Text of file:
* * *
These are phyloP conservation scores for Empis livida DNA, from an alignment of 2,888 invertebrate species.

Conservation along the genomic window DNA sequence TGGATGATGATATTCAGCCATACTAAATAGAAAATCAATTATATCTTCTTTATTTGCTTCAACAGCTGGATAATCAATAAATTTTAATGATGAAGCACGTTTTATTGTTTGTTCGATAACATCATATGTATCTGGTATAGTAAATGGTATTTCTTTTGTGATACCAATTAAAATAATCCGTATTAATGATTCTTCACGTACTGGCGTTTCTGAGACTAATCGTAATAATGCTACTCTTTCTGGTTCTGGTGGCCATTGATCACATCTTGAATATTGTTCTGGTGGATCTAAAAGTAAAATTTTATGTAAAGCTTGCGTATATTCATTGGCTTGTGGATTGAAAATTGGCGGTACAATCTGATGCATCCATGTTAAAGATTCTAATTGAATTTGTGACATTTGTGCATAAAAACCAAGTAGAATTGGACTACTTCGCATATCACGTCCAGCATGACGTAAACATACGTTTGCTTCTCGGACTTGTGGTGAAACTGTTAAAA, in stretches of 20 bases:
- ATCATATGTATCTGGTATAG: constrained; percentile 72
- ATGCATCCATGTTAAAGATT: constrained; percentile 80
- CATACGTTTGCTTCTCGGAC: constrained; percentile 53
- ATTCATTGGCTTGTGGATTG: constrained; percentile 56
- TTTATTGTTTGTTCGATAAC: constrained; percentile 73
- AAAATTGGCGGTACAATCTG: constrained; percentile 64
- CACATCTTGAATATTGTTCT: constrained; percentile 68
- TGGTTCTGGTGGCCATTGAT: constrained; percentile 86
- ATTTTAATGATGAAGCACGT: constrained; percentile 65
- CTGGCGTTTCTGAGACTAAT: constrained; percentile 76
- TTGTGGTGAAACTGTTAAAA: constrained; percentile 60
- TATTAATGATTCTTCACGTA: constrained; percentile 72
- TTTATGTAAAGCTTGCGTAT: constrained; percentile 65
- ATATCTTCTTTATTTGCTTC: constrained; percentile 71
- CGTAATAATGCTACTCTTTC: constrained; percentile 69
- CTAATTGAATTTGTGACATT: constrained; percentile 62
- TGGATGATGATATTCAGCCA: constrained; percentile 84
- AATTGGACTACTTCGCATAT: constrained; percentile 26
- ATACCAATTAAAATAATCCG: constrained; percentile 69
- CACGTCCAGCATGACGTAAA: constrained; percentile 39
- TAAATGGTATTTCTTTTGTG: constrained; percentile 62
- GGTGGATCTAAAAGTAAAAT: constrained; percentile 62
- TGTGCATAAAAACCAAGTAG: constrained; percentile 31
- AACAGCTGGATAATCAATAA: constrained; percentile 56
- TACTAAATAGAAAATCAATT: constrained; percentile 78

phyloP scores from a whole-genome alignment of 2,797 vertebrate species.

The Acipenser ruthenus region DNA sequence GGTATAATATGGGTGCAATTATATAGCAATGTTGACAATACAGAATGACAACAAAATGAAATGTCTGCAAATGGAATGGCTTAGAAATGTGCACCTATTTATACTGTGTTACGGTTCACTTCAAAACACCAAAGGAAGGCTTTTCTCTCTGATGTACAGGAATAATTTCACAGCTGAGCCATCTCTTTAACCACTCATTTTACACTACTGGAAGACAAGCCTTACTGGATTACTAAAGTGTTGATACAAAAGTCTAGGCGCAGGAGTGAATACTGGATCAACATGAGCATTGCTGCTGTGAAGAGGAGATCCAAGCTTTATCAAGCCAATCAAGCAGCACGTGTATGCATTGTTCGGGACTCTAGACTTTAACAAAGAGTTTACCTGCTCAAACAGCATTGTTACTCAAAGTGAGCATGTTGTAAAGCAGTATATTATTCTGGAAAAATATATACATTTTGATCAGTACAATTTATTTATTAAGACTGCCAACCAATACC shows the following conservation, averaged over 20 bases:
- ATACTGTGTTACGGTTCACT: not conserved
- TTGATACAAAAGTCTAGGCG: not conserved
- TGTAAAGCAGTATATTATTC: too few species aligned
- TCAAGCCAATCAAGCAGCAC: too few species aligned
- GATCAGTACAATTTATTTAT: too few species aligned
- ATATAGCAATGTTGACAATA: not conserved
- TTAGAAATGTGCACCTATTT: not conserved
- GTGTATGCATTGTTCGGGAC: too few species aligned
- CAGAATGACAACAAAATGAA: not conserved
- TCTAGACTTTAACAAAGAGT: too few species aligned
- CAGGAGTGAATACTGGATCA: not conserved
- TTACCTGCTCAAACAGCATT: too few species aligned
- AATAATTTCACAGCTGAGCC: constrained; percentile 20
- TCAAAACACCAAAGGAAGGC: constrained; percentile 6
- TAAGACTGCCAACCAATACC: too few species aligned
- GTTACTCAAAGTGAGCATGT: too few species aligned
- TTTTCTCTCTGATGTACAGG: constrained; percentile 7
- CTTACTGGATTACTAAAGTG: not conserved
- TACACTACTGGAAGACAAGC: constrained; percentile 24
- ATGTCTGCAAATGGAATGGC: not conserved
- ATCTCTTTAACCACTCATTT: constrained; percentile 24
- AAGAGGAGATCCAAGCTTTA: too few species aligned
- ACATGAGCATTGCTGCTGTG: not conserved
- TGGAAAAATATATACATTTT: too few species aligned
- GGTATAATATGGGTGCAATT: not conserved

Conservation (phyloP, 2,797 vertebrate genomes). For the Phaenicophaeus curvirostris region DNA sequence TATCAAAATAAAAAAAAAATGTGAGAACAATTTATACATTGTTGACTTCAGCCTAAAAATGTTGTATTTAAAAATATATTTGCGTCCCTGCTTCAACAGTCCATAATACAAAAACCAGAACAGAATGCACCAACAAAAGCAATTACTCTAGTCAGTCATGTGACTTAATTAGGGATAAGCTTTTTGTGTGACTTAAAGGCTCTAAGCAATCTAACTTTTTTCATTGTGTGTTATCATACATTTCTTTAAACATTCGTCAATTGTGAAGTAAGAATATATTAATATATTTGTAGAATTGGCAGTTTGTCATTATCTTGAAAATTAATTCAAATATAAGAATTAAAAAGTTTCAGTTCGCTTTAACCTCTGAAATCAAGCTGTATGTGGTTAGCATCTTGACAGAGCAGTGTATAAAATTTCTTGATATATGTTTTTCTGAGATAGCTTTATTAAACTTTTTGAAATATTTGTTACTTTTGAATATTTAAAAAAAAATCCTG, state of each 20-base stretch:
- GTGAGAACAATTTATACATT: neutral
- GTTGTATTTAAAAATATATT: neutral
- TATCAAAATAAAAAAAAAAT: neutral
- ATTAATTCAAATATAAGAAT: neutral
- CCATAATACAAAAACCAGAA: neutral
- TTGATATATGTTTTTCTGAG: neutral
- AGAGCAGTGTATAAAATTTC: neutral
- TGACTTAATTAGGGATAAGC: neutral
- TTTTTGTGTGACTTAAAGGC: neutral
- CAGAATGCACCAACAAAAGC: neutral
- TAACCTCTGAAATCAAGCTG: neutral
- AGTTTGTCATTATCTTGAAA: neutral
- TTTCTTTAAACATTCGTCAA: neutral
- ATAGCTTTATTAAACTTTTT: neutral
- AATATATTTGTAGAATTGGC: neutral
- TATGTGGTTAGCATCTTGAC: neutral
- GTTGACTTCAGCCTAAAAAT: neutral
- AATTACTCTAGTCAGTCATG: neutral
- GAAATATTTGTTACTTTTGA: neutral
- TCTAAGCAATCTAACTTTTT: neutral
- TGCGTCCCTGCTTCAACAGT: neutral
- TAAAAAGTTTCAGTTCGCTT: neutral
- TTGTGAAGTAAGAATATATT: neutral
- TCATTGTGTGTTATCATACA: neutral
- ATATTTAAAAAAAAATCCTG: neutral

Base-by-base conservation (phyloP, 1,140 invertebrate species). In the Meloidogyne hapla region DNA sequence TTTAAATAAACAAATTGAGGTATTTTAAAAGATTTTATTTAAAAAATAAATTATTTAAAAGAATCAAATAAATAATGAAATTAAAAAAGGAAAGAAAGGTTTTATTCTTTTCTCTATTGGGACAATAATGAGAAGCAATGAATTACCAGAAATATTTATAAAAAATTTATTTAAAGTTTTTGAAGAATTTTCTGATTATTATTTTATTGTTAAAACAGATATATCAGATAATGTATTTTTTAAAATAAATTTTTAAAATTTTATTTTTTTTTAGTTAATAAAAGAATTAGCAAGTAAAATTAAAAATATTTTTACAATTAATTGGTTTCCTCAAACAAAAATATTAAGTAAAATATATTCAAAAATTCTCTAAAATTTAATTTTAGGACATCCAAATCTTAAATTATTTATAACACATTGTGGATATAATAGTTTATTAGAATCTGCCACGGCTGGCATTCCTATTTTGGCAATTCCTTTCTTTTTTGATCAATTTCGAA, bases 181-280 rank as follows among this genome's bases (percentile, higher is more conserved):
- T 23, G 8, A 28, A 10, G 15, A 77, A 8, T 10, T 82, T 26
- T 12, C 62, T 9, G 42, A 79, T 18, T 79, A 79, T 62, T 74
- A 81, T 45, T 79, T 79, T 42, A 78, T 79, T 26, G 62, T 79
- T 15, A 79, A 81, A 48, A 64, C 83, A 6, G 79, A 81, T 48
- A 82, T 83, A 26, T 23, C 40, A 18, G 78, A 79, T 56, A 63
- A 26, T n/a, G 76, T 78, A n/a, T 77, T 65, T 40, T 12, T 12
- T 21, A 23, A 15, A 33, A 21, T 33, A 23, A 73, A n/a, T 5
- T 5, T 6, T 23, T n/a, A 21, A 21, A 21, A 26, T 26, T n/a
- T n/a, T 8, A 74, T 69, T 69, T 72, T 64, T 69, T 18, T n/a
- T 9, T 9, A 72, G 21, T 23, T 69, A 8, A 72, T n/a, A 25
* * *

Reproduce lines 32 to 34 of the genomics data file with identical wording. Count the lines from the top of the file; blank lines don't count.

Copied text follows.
- TGTAAAGCAGTATATTATTC: too few species aligned
- TCAAGCCAATCAAGCAGCAC: too few species aligned
- GATCAGTACAATTTATTTAT: too few species aligned